7. Making art can help you regain a sense of balance. If you’re feeling out of control, and are inclined to create art, set aside a table just for art and make it sacred. Gather your materials and have them easily accessible so that the space is prepared for you to focus on the “now” without a lot of distraction. It’s amazing how making art can melt stress once you get into the creative zone. The same goes for playing an instrument. It doesn’t matter what is going on in the world or how I feel, when I sit down at the piano, everything becomes part of the past and I’m able to enjoy the moment. It actually becomes a meditation.
  8. Speaking of meditation, the buzzword these days is “mindfulness.” There are numerous apps and classes that can teach you how to stay present and act with kindness and compassion. You can also take a meditation class such as Transcendental Meditation, where you learn how to meditate twice a day for 20 minutes. TM has been proven to reduce blood pressure, and help the body recharge by reducing stress. It’s easy and anyone who can think a thought can do it.
  9. Keep it simple. You don’t have to make an elaborate feast (unless you’re a cook and love to do that) to make the holidays special. If you want to make it really easy on yourself, order a meal for the number of people at your table. Grocery stores like Whole Foods provide dinners that are yummy and healthy (and yes, a little expensive). Or make the essentials and buy a pie.
  10. This holiday season stop and smell the flavors and enjoy the little things: a walk in the woods, a new baby’s smile, a toddler’s romp, a new sweater, or a pair of socks. Get out the photo albums and reminisce. Watch funny YouTube videos of animals and children. Watch a comedy together. Borrow your neighbor’s dog to take on a walk. Walk in the snow (please wear treaded boots so you don’t fall). Enjoy the moment because time passes quickly and what’s here this year may not be here next year.

While most families are hoping to get together for the first time in a couple of years due to COVID, it’s important to keep abreast of the latest health and safety directives in your area. The number of COVID cases is on the rise again. Please wear a mask when flying, traveling by train or bus, and when you’re in crowded places such as a grocery store. Get a COVID booster and seasonal flu shot. If you feel sick, please stay home! There’s nothing like exposing your loved ones to an illness and having them get sick to make you feel guilty and everyone stressed.

One of my favorite soup recipes to enjoy throughout the winter

Pasta y Fagioli—a one-pot meal, 4 servings

  • 2 tbsp olive oil
  • 1 large onion, chopped
  • 3 carrots cut into 1/4 inch pieces
  • 2 stalks of celery, cut into 1/4-inch pieces
  • 1 leek, peeled and cut into 1/4-inch pieces (discard the top, tough stalk or keep to use when making vegetable broth)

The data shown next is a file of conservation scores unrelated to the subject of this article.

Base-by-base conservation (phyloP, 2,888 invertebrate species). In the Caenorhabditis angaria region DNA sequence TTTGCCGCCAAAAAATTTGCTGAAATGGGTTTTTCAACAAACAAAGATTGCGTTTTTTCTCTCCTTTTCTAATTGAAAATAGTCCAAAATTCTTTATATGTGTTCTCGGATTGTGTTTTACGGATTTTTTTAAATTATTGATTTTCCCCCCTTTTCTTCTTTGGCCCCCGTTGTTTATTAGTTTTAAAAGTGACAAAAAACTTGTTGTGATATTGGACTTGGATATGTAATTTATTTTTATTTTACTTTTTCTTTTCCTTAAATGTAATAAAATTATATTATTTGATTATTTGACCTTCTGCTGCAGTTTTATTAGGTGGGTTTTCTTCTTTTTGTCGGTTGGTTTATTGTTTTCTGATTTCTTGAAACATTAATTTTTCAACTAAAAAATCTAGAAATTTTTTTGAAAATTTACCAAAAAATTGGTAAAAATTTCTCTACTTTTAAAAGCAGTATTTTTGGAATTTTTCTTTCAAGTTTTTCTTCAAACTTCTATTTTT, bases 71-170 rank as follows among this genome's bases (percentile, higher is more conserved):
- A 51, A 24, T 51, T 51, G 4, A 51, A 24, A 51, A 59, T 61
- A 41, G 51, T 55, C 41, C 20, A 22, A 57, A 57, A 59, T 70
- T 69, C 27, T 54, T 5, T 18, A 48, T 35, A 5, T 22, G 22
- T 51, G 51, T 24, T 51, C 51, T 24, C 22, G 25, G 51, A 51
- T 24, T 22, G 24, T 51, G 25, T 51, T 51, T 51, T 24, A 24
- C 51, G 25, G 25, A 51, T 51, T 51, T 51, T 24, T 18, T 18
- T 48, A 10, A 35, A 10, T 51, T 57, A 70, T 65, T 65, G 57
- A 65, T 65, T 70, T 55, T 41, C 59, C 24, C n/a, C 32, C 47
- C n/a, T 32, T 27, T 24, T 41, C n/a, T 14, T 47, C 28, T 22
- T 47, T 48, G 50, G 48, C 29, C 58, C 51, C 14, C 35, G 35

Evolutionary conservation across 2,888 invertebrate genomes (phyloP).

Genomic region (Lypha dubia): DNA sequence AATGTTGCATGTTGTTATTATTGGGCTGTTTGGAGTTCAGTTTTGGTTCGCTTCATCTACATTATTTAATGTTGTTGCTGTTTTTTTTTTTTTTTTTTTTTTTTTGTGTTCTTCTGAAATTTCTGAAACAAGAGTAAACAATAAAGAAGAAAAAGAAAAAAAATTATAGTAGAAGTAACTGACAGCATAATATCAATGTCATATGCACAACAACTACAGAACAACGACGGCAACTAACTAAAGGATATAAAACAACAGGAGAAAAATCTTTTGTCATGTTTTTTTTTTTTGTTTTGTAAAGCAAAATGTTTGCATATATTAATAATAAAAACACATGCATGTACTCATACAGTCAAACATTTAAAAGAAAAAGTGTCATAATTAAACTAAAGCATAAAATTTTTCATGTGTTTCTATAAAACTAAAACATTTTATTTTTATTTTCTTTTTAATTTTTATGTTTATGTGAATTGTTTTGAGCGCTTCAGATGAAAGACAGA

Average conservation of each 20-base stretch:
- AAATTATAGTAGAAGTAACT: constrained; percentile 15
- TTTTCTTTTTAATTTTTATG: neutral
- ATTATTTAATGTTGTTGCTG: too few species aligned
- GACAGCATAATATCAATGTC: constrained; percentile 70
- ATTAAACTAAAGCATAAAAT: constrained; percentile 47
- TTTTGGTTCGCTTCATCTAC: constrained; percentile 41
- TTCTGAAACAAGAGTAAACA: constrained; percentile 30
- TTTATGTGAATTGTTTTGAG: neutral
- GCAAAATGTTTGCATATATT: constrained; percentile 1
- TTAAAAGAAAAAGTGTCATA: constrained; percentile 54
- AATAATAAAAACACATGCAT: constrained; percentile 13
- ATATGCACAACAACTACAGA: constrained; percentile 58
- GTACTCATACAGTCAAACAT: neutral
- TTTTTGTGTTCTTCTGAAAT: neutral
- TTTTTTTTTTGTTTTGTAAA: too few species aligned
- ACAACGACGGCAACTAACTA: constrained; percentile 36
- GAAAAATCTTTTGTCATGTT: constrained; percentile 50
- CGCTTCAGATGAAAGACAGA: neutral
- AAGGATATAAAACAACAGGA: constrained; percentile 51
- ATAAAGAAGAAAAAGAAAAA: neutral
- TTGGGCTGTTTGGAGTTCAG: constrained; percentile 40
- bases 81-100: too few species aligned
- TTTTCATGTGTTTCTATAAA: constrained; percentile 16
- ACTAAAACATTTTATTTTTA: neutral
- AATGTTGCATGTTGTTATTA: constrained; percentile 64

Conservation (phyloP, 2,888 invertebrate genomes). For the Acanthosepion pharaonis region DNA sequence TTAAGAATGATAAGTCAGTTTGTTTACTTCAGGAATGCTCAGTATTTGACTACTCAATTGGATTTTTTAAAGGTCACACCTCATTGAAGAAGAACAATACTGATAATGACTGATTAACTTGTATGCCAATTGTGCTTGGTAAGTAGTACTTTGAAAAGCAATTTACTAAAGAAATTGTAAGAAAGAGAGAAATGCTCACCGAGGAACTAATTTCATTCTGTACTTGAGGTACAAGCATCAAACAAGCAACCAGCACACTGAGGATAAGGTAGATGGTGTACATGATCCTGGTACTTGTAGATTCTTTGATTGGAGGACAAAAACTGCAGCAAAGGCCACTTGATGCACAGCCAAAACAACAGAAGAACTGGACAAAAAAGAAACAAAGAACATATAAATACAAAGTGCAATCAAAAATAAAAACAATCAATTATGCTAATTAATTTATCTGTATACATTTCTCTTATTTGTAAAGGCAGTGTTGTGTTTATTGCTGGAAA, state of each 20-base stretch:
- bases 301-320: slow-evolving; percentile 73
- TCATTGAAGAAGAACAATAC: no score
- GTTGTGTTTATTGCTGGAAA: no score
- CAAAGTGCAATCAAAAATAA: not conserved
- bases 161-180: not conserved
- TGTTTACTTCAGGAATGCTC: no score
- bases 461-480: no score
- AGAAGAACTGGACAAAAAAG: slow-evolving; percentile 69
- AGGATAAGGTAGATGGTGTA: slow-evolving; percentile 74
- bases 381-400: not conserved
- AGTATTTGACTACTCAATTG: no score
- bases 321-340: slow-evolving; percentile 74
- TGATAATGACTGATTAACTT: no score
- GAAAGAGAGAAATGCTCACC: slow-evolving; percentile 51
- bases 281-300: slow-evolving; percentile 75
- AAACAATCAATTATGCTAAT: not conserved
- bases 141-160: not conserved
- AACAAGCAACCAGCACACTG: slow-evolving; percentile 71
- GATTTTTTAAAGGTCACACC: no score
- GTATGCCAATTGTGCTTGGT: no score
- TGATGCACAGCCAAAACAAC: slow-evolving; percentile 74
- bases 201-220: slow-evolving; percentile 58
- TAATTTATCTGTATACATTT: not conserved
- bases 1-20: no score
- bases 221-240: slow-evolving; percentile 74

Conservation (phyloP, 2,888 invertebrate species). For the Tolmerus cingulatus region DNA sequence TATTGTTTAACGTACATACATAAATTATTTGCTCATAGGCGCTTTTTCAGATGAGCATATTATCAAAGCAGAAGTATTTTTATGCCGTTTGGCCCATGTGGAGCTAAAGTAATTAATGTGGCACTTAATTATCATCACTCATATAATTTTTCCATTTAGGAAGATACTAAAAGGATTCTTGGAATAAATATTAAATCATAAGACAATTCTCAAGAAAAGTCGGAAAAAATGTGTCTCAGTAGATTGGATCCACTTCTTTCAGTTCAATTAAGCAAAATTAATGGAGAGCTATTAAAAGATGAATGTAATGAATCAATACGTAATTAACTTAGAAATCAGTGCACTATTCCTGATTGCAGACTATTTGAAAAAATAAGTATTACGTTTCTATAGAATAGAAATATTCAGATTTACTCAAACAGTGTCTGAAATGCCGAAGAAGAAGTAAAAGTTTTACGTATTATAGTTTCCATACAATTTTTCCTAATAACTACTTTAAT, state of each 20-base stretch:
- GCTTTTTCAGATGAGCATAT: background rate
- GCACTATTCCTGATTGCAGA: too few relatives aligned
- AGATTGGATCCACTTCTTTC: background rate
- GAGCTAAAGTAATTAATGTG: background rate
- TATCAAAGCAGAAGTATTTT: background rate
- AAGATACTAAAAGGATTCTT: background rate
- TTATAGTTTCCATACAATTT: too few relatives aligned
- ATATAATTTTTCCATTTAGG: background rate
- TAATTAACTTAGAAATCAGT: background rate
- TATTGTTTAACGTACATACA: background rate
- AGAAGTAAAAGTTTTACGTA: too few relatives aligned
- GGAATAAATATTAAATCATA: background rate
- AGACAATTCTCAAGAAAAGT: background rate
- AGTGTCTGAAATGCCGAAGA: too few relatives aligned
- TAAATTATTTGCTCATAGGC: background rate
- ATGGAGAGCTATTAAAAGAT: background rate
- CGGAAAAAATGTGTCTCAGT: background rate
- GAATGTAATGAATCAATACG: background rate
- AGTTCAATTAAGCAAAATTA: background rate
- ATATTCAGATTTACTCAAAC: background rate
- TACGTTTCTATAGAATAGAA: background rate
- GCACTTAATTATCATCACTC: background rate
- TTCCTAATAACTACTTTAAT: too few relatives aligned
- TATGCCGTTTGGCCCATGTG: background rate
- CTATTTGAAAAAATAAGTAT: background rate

• 1 zucchini, cut into 1/4-inch pieces
  • 1 yellow squash, cut into 1/4-inch pieces
  • 2 large garlic cloves, finely chopped
  • Herbs of your choice: basil or thyme
  • 1 28-ounce can of chopped tomatoes
  • 1 quart of stock –vegetable or chicken. Add water if needed to cover the veggies
  • 2 cans of white beans (navy, butter, or cannellini)
  • 8 oz of pasta of your choice
  • salt and pepper to taste
  • Grated parmesan cheese

Heat the oil in a soup pot on medium. Add the onion and cook for about 5 mins., occasionally stirring. Add the other vegetables, until they begin to soften, about 8 minutes. Stir in the garlic, and cook for 2 minutes. Add the broth and tomatoes and their juice.

Separately, cook the amount of pasta you want to put in the soup. Keep the pasta separate or it will turn to mush. Add a serving of pasta to the soup and top with grated cheese. Serve with bread and salad. Delicious!

Happy Thanksgiving!

Barbra Cohn cared for her husband Morris for 10 years. He passed away from younger-onset Alzheimer’s disease in 2010. Afterward, she was compelled to write “Calmer Waters: The Caregiver’s Journey Through Alzheimer’s & Dementia”–winner of the 2018 Book Excellence Award in self-help– in order to help other caregivers feel healthier and happier, have more energy, sleep better, feel more confident, deal with feelings of guilt and grief, and to ultimately experience inner peace. “Calmer Waters” is available at AmazonBarnes & NobleBoulder Book StoreTattered Cover Book Store,  Indie Bound.org, and many other fine independent bookstores, as well as public libraries.

Is your care partner driving you nuts?

Stressed caregiver

It’s hard to maintain equanimity and patience when your care recipient is constantly repeating him/herself. Of is following you around the house like a puppy dog. Or is accusing you of “stealing” their wallet, or is getting up several times during the night so you’re unable to get the sleep you need for your own health and in order to take care of them without losing your cool.

When I couldn’t handle my husband’s early stage Alzheimer’s behavior, I’d simply leave the house and walk around the block. But as the disease progresses and it isn’t safe to leave your care partner alone in the house, that’s not always possible.

Here are 16 things that might help you keep your sanity, and your care partner’s too. 

  1.  Simplify communication by asking one question at a time. Break down complex ideas, and give only one choice, i.e. when helping your care partner get dressed simply ask “Do you want to wear the blue or green shirt?” Don’t ask open-ended questions. Ask questions with yes or no answers, if possible.
  2. Before speaking, make sure the television, radio, and music are turned off. Look directly in the eyes of your care partner. Use their name and maintain eye contact.